One of the greatest challenges the construction industry faces today is labor and training. The average age of a competent technician is mid-forties, and is inching towards retirement. Some also say that a lack of training in new recruits can cause a need for extra body count on job sites to make up for the lack of skill and experience.
Addressing the image problem the construction industry has is key to attracting new trainees. It is difficult to sell a career option that may not be tied to job security and benefits within one company. This is what often makes workers look in other directions for what they may perceive as more meaningful employment.
Attracting and retaining new workers comes down to offering more than a paycheck. Construction employers need to promote themselves as offering a career path.
"The Gulf Coast is particularly vulnerable because of the high work demand, aging workforce and hurricane recovery," says Tim Horst, Gulf Coast workforce development program manager. Education grants that became available after the hurricanes in 2005 are helping fund the Gulf Coast Workforce Development Initiative, which offers free tuition to students who wish to train in a wide variety of construction professions. Programs include instruction in welding, electrical work, utility line work, plumbing, and heavy equipment operation. A marketing initiative launched the program last year, and more than 9,000 new workers have been trained since, nearly half of the Gulf Coast Workforce Development's goal.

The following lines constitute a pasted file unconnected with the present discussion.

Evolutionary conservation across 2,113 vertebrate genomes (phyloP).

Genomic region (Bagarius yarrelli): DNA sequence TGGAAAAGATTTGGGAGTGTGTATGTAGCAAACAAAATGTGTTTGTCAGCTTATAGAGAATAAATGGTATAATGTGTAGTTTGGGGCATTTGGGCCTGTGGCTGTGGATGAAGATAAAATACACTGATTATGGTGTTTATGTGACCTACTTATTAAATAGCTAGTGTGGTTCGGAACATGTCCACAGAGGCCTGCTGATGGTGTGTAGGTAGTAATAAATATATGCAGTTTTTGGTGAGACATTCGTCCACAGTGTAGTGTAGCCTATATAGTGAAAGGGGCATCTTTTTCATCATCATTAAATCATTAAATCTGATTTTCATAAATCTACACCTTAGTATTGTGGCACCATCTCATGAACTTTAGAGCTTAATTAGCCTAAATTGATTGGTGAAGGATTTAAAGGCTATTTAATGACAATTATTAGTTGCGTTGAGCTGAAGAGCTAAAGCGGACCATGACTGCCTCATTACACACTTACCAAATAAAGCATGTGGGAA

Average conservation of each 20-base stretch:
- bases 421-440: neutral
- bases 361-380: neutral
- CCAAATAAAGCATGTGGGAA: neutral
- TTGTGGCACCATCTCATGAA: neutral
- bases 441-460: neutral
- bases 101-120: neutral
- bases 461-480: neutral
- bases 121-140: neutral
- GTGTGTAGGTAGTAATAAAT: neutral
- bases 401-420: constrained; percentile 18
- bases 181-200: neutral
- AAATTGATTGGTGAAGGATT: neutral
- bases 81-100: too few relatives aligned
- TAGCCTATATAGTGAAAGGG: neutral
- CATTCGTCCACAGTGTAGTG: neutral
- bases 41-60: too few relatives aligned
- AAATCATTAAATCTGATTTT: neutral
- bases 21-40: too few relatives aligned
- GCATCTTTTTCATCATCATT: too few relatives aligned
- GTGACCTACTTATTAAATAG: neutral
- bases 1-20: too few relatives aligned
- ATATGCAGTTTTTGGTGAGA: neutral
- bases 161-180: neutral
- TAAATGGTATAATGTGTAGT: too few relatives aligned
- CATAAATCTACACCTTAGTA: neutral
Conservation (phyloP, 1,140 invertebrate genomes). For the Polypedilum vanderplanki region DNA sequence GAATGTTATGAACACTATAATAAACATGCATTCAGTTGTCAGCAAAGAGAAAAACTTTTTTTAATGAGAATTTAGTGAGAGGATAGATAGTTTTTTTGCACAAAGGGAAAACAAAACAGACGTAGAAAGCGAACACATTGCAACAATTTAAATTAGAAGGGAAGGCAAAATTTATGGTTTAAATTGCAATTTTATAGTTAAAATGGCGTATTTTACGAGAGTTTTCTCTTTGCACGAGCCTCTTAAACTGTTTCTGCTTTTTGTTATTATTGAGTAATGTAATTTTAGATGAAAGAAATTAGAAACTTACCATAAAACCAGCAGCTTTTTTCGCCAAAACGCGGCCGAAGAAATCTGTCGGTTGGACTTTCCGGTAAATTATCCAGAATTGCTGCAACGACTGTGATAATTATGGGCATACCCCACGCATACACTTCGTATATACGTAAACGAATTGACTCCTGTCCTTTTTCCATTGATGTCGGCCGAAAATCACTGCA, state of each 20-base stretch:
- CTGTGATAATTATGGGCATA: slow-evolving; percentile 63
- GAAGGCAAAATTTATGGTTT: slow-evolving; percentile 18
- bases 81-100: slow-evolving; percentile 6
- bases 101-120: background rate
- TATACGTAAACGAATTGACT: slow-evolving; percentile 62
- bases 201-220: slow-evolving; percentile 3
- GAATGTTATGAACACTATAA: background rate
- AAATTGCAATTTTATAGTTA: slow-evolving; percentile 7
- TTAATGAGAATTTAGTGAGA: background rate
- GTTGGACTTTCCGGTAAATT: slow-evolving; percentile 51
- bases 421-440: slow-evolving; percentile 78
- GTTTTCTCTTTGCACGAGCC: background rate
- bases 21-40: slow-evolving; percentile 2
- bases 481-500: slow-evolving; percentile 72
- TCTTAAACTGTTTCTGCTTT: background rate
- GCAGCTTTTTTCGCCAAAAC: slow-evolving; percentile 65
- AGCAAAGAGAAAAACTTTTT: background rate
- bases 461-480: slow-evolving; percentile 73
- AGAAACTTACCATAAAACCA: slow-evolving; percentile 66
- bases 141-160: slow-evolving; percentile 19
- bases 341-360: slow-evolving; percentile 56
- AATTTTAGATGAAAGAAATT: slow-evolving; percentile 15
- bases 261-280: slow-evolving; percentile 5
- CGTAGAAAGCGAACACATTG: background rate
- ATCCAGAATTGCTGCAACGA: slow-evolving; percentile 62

A large part of the initiative is also matching graduates with potential employers. Résumés are kept on hand, and the initiative tracks the success of these graduates after completion of the program with the help of the National Center for Construction Education and Research in Florida.
Construction Associations are also a strong ally in the struggle to find new employees. Many offer apprenticeships and other training opportunities for all levels.
Offer a challenging environment with opportunities to learn new skills. For some, doing the same job every day is like eating the same meal over and over. While some contractors wisely specialize crew to specific tasks on a project, such as pile driving or placing a bridge deck, it is also important to give employees a chance to try something different. Taking a chance on a proven employees will boost that employee's value to the contractor, paying greater dividends and saving an investment in a new recruit.
The National Center for Construction Education and Research, www.nccer.org/index.asp
Gulf Coast Workforce Development, www.imgreat.org